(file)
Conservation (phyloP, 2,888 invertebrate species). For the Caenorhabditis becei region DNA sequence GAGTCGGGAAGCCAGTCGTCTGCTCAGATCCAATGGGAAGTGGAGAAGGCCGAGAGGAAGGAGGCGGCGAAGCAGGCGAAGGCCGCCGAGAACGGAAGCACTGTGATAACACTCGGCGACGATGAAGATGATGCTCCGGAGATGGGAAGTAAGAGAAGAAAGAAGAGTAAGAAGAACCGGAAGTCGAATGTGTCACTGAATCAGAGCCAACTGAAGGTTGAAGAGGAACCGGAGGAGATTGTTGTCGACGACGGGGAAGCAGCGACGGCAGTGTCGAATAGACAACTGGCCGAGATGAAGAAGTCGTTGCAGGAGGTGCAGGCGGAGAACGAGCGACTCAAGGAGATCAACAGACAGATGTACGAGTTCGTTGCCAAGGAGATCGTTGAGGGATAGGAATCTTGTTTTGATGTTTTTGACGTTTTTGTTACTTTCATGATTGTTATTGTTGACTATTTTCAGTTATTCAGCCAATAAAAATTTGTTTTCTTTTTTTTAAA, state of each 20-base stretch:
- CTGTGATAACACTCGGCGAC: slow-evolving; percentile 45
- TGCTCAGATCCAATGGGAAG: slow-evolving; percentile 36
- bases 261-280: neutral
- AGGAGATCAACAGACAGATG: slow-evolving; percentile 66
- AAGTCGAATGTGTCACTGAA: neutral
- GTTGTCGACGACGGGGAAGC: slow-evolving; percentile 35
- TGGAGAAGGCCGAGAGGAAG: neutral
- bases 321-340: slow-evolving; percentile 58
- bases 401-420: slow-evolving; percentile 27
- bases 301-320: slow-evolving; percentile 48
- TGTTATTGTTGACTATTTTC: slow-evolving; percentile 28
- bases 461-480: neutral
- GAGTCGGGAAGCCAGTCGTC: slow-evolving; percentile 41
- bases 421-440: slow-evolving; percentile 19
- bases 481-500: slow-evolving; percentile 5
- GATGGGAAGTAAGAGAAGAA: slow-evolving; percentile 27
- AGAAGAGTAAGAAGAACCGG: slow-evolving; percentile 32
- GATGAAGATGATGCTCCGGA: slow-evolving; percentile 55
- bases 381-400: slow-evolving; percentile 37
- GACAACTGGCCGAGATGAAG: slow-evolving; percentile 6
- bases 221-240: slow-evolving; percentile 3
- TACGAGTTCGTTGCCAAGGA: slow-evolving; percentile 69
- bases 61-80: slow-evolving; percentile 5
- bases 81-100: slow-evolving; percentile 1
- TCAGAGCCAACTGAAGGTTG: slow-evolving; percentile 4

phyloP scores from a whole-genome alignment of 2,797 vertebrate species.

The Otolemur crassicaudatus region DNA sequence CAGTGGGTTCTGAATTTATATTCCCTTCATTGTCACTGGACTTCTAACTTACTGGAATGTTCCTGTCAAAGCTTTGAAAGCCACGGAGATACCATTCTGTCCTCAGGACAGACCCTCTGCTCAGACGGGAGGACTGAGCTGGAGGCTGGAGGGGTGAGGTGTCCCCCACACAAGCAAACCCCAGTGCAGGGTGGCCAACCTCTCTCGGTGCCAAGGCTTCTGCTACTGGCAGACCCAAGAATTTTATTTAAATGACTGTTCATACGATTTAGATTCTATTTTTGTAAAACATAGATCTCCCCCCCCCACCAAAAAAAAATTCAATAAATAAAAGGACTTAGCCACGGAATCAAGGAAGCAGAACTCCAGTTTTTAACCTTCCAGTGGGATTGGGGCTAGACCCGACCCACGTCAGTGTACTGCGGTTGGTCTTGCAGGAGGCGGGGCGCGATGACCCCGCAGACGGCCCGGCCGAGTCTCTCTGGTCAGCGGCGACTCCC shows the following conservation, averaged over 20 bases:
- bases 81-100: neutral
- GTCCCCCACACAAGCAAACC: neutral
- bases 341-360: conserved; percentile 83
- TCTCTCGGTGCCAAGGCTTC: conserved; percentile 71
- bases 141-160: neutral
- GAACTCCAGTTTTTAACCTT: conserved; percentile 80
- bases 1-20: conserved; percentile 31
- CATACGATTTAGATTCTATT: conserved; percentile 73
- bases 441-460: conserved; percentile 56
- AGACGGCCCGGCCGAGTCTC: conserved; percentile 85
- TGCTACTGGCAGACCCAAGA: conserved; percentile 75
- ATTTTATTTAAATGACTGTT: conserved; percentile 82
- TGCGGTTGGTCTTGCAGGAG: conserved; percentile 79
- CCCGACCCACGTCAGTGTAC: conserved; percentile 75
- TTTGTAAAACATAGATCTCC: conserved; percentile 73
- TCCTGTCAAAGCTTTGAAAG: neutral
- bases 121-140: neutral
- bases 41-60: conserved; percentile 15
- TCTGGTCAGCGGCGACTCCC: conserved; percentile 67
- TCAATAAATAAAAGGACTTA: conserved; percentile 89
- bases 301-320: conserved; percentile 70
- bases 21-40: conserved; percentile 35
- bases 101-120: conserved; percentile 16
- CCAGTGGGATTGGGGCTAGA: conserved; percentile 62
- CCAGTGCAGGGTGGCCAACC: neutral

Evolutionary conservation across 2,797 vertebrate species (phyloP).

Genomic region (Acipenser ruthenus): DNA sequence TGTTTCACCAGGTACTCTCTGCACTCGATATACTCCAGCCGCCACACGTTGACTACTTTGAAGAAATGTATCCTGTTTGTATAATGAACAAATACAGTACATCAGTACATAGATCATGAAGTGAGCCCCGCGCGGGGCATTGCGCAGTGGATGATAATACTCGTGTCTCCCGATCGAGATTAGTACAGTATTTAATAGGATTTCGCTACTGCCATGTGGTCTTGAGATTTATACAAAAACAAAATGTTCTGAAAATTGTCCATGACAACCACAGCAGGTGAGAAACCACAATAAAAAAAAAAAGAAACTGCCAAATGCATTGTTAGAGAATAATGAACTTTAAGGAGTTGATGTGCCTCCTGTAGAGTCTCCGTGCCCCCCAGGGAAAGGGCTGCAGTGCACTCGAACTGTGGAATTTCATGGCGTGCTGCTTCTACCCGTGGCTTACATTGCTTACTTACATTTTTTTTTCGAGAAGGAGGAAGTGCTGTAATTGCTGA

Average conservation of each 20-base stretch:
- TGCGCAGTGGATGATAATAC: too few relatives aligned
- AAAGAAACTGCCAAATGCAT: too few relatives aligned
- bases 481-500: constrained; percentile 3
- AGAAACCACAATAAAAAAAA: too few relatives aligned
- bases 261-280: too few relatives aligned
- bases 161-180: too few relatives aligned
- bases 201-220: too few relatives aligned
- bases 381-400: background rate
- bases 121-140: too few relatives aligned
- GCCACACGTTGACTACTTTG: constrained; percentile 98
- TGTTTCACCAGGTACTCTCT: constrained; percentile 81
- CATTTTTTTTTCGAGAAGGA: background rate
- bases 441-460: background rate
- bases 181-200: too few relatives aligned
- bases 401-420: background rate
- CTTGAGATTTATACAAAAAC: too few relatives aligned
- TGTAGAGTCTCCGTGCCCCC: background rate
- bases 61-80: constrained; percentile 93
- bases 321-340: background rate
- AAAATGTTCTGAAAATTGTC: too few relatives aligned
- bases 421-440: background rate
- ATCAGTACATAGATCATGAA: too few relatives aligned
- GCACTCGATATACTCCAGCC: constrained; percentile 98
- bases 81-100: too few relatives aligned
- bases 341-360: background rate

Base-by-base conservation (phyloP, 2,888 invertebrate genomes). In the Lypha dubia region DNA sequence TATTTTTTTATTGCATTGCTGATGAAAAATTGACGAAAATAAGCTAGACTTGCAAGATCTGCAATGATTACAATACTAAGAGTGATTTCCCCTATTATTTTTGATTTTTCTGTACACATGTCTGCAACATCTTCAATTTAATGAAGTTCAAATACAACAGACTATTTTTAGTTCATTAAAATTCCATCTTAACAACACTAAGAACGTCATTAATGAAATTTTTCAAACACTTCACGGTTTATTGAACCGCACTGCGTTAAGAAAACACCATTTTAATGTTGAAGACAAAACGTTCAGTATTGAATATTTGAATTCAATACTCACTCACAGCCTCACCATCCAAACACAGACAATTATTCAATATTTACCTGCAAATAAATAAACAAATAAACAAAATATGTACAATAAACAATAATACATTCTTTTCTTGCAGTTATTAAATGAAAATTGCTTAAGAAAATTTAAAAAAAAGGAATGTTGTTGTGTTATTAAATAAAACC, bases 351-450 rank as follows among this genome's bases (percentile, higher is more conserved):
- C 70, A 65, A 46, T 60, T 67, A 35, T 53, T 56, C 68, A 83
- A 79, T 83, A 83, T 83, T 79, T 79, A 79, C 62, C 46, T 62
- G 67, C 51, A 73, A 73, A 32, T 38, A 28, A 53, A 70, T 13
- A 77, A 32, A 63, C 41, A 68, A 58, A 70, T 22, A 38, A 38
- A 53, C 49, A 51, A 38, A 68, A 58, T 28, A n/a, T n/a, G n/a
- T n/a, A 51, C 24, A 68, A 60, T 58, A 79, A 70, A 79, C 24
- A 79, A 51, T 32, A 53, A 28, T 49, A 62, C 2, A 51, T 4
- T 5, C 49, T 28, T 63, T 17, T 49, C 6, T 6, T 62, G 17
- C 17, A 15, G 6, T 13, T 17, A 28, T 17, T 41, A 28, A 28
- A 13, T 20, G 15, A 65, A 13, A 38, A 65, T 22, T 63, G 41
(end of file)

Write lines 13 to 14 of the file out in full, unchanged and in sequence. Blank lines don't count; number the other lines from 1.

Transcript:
- bases 461-480: neutral
- GAGTCGGGAAGCCAGTCGTC: slow-evolving; percentile 41